The Alberta Carbon Grid will be a new carbon capture, sequestration and transportation system, that Pembina and TC Energy will develop jointly; the companies announced this Thursday their commitment to the project.
Firstly, when fully constructed, the Alberta Carbon Grid will be capable of transporting more than 20 million tons of CO2 annually. It will leverage from existing pipelines and a newly developed sequestration hub.
Secondly, it will be designed to be an open-access system; the Alberta Carbon Grid will also be the backbone of Alberta’s emerging carbon capture utilization and storage industry. It will connect the Fort McMurray region, the Alberta Industrial Heartland; and also, the Drayton Valley region to key sequestration locations and delivery points across the province.
Thirdly, the partnership between Pembina and TC Energy for the Alberta Carbon Grid project is in fact strategic; as both companies are uniquely positioned to take a leadership role in the transportation of CO2 given their collective skills and extensive network of pipeline infrastructure.
Moreover, Alberta Carbon Grid infrastructure will also leverage from Pembina’s proposed acquisition of Inter Pipeline Ltd. It will be connected to Alberta’s largest sources of industrial emissions to a sequestration location north-east of Redwater, Alberta.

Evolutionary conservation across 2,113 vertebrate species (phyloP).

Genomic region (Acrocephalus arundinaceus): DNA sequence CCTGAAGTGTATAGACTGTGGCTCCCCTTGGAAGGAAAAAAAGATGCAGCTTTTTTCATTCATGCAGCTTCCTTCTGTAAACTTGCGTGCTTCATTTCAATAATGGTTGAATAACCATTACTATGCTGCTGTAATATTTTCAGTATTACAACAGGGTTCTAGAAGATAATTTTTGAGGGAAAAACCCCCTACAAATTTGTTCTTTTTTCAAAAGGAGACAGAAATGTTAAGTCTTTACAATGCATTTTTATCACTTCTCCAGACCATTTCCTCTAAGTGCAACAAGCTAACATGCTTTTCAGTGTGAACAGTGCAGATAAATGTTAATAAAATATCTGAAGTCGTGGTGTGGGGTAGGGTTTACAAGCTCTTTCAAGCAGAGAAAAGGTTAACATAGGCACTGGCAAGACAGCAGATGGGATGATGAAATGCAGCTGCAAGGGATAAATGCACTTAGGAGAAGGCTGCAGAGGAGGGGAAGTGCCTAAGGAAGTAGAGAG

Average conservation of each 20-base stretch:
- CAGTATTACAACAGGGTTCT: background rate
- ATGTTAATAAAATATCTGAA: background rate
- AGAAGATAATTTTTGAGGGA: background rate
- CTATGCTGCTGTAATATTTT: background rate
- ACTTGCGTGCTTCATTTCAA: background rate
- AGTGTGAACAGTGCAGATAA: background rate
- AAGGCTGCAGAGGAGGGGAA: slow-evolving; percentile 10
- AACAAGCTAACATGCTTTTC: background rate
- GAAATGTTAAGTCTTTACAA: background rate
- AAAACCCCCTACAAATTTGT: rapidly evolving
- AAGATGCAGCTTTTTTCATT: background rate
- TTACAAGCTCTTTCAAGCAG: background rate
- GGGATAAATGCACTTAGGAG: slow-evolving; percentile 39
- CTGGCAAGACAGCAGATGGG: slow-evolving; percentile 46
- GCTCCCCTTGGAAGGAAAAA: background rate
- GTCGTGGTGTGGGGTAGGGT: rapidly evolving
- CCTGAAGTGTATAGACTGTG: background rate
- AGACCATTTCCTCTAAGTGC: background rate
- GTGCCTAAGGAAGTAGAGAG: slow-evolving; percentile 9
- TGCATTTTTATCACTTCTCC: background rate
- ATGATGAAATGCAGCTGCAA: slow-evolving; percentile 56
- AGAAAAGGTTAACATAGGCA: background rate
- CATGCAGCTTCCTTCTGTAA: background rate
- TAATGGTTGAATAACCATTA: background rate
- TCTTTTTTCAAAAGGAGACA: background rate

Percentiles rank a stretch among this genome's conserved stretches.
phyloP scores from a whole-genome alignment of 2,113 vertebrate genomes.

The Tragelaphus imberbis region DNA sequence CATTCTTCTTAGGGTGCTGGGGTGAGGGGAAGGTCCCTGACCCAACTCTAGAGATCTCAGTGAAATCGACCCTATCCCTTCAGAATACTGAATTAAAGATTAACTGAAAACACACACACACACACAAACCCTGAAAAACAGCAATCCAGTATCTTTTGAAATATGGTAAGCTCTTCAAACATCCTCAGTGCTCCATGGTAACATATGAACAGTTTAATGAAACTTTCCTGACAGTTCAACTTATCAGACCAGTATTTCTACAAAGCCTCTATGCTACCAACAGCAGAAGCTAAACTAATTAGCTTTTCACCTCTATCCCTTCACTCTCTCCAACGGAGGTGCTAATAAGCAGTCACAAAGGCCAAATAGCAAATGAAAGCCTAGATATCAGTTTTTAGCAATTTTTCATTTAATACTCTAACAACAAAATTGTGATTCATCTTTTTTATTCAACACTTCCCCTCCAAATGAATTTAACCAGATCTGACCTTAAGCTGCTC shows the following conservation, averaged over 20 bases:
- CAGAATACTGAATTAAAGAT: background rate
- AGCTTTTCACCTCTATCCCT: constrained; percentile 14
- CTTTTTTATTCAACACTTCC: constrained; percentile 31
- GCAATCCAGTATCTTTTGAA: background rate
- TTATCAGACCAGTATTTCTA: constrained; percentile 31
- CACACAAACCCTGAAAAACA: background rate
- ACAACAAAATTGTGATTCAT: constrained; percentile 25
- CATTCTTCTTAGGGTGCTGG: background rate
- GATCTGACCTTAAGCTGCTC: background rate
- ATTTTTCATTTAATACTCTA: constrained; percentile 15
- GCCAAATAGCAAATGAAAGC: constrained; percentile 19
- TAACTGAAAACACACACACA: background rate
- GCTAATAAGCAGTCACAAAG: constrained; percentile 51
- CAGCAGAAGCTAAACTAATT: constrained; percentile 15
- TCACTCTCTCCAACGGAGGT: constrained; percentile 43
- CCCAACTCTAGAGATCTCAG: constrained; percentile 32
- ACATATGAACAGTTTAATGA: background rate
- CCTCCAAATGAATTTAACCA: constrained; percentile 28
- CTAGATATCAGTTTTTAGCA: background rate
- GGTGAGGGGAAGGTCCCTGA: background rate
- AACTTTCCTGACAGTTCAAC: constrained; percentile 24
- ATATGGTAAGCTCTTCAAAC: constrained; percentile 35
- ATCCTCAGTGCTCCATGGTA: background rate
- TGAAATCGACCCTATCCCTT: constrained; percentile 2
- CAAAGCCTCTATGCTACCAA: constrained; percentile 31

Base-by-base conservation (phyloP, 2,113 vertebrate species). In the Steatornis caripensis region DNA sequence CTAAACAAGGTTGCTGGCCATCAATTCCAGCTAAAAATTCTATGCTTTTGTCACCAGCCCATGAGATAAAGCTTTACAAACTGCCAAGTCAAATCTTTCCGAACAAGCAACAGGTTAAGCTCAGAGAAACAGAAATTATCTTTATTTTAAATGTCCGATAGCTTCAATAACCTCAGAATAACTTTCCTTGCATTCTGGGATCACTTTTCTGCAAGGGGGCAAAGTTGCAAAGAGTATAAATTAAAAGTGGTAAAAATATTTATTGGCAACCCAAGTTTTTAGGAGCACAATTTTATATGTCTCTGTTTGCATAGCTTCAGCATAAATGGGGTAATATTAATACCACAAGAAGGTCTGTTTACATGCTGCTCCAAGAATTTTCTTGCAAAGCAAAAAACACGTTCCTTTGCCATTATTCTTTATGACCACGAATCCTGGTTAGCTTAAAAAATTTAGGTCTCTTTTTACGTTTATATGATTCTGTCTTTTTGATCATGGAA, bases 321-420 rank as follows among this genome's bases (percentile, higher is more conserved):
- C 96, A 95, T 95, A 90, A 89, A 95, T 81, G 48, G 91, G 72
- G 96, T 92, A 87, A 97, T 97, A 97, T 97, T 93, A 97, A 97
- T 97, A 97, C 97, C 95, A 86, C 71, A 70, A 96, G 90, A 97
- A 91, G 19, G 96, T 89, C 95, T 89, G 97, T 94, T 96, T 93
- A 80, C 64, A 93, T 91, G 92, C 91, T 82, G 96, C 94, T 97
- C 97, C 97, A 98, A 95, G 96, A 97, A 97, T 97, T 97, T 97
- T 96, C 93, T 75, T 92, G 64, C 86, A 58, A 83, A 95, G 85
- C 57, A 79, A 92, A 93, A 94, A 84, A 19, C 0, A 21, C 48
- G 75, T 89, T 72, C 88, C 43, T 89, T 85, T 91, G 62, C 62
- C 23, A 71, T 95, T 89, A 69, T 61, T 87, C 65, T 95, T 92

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Alberta Carbon Grid will have a tremendous storage capacity in Saskatchewan
In fact, the project will have various segments, the first of which, the North leg; will be a combination of retrofit existing pipeline systems and a new build expansion to connect the Oil Sands to a sequestration hub. According to the statement, this segment would have a capacity of 40,000 tons of CO2 per day.
In addition, the Central leg of the Alberta Carbon Grid will also leverage from existing pipeline systems, combined with new gathering laterals; consequently, the Central Leg would provide interconnectivity in the Alberta Industrial Heartland; it will also gather and deliver CO2 from industrial sources with initial hydraulics indicating a design capacity of 10,000 to 20,000 tons per day.
Furthermore, the Southwest leg will also be a combination of existing midstream assets; with newly built segments in order to capture CO2 from power generation facilities in the region with possible capacity of 10,000 to 20,000 tons per day.
On the other hand, companies selected a reservoir near Fort Saskatchewan to be the sequestration place for the project; there, large volumes of CO2 will be stored in the Basal Cambrian Sands. The region would have a total sequestration capacity of 2,000,000,000 tons of CO2.
Finally, Mick Dilger, Pembina’s CEO, said. “The Alberta Carbon Grid highlights our commitment to customers by helping them solve problems and creating new services. Pembina is proud of our commitment to all stakeholders; and also pleased to leverage our expertise to provide a key market solution toward a lower carbon economy; with another industry leading partner.”